The town is gripped by gold fever when the local paper prints a series of cryptic clues which, when linked together, will lead to the site where a golden rabbit has been buried, the first to find it ...
Long running BBC comedy show consisting of sketches and humourous musical routines involving the large Ronnie Barker and the small Ronnie Corbett. Most sketches involved both men, but ... See full summary »
The Fred Tomlinson Singers
Arkwright is a tight-fisted shop owner in Doncaster, who will stop at nothing to keep his profits high and his overheads low, even if this means harassing his nephew Granville. Arkwright's ... See full summary »
Gordon Brittas is the manager of the Whitbury-Newtown Leisure Centre. Despite his ambition and good intentions, everything seems to go wrong when he's around, despite the best efforts of ... See full summary »
Comic goings on in this series set in an English holiday camp called Maplins. The title comes from the camp's greeting, which the staff are meant to say with enthusiasm but all too often ... See full summary »
A rather naive, middle-class man is admitted to a hospital ward and finds that he is sharing it with a working-class layabout and an upper-class hypochondriac. All three of them cause headaches for the hospital staff.
The Morecambe & Wise Show was a long running and massively popular sketch series starring British comedy duo Eric Morecambe and Ernie Wise, plus a string of top-name international celebrity guests (of a bygone age), like André Prévin.
By 1982, it was getting ten million viewers. The next sitcom to fill its slot was Only Fools and Horses.... (1981) which was getting nine million at the time. The BBC were not happy they had lost a million of the viewership and considered canceling Only Fools in its early days. See more »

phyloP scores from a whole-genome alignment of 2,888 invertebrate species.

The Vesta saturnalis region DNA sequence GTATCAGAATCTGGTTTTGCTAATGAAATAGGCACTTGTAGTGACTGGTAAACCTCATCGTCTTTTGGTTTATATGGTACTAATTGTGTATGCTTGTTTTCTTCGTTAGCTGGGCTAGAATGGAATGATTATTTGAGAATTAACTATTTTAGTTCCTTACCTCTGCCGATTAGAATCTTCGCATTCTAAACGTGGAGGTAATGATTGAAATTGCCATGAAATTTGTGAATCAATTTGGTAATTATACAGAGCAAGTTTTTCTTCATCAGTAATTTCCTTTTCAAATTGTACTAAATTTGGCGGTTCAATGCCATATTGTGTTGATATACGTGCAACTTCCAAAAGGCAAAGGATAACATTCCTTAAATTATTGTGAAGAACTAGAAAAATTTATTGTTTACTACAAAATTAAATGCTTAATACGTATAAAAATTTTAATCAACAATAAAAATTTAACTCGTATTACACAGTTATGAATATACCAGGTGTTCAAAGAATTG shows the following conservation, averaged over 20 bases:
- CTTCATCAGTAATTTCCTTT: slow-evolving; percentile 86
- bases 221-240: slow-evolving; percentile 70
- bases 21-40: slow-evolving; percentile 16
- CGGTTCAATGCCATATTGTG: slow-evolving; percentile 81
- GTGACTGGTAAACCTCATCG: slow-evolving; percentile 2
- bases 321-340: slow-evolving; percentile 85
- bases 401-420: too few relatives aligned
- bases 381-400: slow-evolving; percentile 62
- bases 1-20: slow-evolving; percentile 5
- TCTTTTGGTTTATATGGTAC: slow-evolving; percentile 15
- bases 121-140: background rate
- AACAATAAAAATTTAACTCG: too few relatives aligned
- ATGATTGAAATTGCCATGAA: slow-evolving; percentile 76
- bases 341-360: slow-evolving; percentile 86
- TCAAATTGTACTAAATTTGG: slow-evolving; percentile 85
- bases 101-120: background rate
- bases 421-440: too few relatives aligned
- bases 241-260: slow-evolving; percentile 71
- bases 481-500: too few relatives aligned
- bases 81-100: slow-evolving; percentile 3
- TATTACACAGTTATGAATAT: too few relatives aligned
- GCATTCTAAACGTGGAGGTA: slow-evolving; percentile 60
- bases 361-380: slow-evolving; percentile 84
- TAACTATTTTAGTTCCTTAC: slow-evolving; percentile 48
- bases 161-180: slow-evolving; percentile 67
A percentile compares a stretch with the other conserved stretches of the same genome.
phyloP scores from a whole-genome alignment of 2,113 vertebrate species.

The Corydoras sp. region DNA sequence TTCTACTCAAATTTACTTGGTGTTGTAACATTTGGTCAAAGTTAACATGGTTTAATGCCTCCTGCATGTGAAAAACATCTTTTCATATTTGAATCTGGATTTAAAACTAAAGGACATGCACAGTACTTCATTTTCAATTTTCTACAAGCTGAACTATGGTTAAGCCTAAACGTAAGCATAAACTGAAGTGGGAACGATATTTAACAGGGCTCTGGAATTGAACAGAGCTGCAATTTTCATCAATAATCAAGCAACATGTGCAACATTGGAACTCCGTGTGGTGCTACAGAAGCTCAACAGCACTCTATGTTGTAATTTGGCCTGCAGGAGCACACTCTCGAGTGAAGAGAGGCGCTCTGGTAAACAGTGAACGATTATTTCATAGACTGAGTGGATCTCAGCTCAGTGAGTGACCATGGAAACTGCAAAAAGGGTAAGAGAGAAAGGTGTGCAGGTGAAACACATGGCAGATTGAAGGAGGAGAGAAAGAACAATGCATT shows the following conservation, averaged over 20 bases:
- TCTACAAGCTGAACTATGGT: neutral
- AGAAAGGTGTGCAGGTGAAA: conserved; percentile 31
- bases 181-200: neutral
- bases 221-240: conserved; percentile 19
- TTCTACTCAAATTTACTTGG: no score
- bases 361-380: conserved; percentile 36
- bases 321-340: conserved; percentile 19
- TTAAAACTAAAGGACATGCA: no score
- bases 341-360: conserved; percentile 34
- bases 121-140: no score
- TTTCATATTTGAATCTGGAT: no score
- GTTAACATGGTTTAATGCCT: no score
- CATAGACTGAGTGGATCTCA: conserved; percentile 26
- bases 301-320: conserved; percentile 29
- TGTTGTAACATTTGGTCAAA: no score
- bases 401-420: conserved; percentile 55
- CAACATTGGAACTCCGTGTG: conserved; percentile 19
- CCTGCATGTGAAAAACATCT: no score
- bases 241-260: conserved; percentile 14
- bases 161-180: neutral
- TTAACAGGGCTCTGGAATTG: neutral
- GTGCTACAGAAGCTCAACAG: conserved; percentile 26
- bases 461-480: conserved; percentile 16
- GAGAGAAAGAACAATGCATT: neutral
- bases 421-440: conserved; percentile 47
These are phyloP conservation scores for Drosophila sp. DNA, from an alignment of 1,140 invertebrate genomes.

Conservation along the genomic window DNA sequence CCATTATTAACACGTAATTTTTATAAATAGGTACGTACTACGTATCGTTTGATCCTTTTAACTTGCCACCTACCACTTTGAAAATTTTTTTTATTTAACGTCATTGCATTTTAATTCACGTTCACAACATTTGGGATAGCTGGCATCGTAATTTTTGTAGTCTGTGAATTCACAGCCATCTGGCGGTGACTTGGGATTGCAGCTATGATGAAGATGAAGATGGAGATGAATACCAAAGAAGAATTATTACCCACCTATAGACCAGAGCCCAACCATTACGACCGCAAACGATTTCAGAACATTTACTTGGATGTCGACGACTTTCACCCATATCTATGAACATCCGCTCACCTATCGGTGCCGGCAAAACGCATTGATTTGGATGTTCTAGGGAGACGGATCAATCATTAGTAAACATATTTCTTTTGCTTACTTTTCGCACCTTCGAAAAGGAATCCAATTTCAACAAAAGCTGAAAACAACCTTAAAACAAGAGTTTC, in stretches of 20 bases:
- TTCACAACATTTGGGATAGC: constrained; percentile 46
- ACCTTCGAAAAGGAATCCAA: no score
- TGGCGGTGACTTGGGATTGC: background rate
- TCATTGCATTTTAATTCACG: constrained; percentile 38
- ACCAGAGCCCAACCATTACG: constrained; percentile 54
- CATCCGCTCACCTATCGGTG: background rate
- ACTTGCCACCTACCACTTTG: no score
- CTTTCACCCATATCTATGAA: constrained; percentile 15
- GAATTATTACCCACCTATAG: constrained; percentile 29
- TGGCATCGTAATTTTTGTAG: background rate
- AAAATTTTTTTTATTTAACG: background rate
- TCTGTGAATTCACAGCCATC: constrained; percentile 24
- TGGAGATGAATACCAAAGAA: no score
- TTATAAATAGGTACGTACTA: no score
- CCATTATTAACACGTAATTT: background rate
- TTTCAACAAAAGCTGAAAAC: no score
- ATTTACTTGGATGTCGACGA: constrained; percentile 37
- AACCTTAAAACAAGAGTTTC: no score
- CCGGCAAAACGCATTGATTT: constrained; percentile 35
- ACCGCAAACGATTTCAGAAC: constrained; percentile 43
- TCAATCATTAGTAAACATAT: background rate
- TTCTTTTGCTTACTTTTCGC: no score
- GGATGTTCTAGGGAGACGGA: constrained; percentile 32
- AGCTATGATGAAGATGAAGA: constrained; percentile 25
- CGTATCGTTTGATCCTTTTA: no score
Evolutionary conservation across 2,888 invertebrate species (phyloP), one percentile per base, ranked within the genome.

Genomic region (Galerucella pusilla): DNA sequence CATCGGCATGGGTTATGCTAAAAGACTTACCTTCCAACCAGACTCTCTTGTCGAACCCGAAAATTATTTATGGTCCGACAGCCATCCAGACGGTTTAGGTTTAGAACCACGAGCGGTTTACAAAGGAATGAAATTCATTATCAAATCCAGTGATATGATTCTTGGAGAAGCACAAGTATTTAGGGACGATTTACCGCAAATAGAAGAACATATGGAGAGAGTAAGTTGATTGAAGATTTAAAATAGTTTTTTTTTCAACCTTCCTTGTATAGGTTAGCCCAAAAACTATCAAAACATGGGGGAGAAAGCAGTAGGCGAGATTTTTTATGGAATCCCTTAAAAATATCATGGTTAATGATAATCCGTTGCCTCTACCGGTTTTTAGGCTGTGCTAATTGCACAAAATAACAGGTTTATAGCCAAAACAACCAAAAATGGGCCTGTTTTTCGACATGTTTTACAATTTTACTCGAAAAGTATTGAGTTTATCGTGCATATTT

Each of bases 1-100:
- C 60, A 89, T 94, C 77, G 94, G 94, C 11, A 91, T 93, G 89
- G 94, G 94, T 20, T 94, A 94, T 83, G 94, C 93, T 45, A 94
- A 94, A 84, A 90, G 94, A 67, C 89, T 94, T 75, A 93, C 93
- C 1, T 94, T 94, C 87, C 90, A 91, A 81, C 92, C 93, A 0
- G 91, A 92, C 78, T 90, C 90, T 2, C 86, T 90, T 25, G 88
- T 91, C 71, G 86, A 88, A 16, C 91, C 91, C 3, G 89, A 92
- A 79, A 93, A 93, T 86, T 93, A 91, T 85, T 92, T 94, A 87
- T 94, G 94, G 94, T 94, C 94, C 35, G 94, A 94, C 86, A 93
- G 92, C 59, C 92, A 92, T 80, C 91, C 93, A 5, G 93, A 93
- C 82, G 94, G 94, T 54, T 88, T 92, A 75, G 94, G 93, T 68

Not too keen at the time, but looking back, a little masterpiece.
Ronnie Corbett's oft-criticised solo project SORRY! was never one of my favourite comedies as a youngster, but in retrospect it's quirky, quietly charming, nicely acted and often amusing. It's not laugh-out-loud stuff but neither is it the 'cosy' comedy some people accuse it of being - in fact, some episodes, like the one where Timothy (Corbett) wishes he'd never been born (and, courtesy of an extended dream sequence, sees what his world would be like had that been the case) or the intricate spoof on Patrick McGoohan's sixties psychedelic drama THE PRISONER in the episode where Timothy plans to get married, indicate that SORRY! was in fact a lone outpost of eccentric British surrealism that just happened to be shown during prime-time on BBC1. Almost everyone remembers the infectious theme tune and the wine bar neon graphics that went with it, it's just a shame the same level of respect has not yet been afforded to the series as a whole.
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